Garden Pond Dragonflies

WHEN: 03 June 2018

After building a small pond last year in our mini wildlife garden the range of insect species has expanded dramatically. Where previously we had only seen Common Blue Damselflies, we now have Large Red and Blue Tailed damsels as well as Common Darter dragonflies. If you have the space to do it adding a pond can seriously help encourage wildlife.

Common Darter

Nikon D500, Nikon 70-200mm F2.8 VRII + TC-17E II at 340mm (510mm equiv.) – F10, ISO 500, 1/500 sec.

I had hoped our little pond would be big enough to attract dragonflies, I was very excited to see this dragonfly emerging this weekend. Turns out even small ponds can attract Common Darters.

Large Red Damselfly

Nikon D500, Nikon 300mm F4 PF + TC-17E II at 500mm (750mm equiv.) – F10, ISO 640, 1/250 sec.

I had to merge 2 images to get the main body of the damselfly in focus. Especially pleased with the composition of this one.

Blue Tailed Daselfly

Nikon D500, Nikon 300mm F4 PF + TC-17E II at 500mm (750mm equiv.) – F8, ISO 500, 1/1000 sec.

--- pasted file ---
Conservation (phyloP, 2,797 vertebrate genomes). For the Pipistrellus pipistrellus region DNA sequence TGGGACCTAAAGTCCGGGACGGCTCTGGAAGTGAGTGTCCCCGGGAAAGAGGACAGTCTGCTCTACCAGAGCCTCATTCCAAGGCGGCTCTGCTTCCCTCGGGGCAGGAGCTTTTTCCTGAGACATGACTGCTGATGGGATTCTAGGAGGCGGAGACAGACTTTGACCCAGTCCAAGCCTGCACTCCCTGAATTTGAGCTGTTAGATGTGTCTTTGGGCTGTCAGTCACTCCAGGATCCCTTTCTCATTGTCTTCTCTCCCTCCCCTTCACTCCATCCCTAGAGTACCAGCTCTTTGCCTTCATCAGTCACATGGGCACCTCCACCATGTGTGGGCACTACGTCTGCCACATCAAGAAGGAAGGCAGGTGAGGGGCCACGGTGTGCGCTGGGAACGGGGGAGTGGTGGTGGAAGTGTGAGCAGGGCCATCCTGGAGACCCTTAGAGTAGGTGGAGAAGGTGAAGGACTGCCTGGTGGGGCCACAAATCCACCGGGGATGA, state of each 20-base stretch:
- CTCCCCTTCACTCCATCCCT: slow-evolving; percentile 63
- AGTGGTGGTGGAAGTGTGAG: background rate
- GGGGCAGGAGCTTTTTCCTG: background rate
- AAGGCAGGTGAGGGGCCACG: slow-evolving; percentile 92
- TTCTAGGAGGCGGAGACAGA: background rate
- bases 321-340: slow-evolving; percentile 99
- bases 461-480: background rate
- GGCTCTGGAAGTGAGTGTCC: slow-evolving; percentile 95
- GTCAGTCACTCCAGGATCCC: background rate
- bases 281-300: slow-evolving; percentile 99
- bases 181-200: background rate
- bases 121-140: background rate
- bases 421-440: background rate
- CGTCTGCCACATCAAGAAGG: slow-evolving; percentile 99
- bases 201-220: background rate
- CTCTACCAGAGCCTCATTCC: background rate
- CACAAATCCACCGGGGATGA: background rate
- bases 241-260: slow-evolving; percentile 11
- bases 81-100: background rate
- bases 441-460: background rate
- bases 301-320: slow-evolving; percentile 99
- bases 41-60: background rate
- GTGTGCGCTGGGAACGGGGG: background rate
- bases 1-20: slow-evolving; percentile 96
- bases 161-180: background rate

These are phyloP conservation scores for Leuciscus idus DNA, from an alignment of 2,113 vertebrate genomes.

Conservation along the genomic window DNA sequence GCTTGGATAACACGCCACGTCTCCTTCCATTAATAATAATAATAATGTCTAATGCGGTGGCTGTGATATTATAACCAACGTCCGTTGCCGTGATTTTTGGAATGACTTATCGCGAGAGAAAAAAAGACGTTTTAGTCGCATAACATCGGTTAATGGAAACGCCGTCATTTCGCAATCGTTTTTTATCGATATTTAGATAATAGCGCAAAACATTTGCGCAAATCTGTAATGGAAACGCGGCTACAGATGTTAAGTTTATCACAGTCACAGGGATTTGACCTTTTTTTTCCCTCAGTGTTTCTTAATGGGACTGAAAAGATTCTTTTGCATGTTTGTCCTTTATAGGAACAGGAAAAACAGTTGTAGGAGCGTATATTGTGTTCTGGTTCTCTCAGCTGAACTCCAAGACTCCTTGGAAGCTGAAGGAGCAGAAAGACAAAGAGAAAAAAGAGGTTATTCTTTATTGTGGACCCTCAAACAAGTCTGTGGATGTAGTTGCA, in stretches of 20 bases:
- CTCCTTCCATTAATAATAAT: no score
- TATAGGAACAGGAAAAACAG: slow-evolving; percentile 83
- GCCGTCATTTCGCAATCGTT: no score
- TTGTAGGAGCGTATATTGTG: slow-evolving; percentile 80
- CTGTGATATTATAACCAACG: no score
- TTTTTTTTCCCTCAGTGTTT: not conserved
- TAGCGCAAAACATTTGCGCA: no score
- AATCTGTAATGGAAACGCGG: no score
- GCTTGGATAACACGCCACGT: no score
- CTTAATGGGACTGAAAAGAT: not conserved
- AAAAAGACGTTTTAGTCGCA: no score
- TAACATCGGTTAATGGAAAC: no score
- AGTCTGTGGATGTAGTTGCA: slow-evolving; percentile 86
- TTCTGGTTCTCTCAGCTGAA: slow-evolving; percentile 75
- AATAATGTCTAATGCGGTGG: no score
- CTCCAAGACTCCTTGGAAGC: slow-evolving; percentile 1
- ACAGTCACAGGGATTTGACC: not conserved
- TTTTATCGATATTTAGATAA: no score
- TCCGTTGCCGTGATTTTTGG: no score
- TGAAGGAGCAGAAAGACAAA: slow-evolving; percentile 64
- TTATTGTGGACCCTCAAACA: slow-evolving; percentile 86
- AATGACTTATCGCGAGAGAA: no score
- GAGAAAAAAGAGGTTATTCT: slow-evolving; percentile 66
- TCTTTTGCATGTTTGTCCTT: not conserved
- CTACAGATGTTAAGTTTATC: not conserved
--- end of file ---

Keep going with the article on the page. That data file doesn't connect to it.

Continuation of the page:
I had hoped this was a Scarce Blue Tailed Damselfly, it would appear not to be the case. Still an unusual visitor for our garden.

Common Blue Damselfly

Nikon D500, Nikon 70-200mm F2.8 VRII + TC-17E II at 340mm (510mm equiv.) – F10, ISO 500, 1/500 sec.

As an added bonus a few days after taking the above pictures another new damslefly species for the garden appeared. A female banded damselfly, I normally see these in massive numbers down by the River Blackwater throughout the summer, a bit unusual as a garden visitor.

Female Banded Damselfly

Nikon D500, Nikon 300mm F4 PF + TC-17E II at 500mm (750mm equiv.) – F10, ISO 500, 1/1250 sec.

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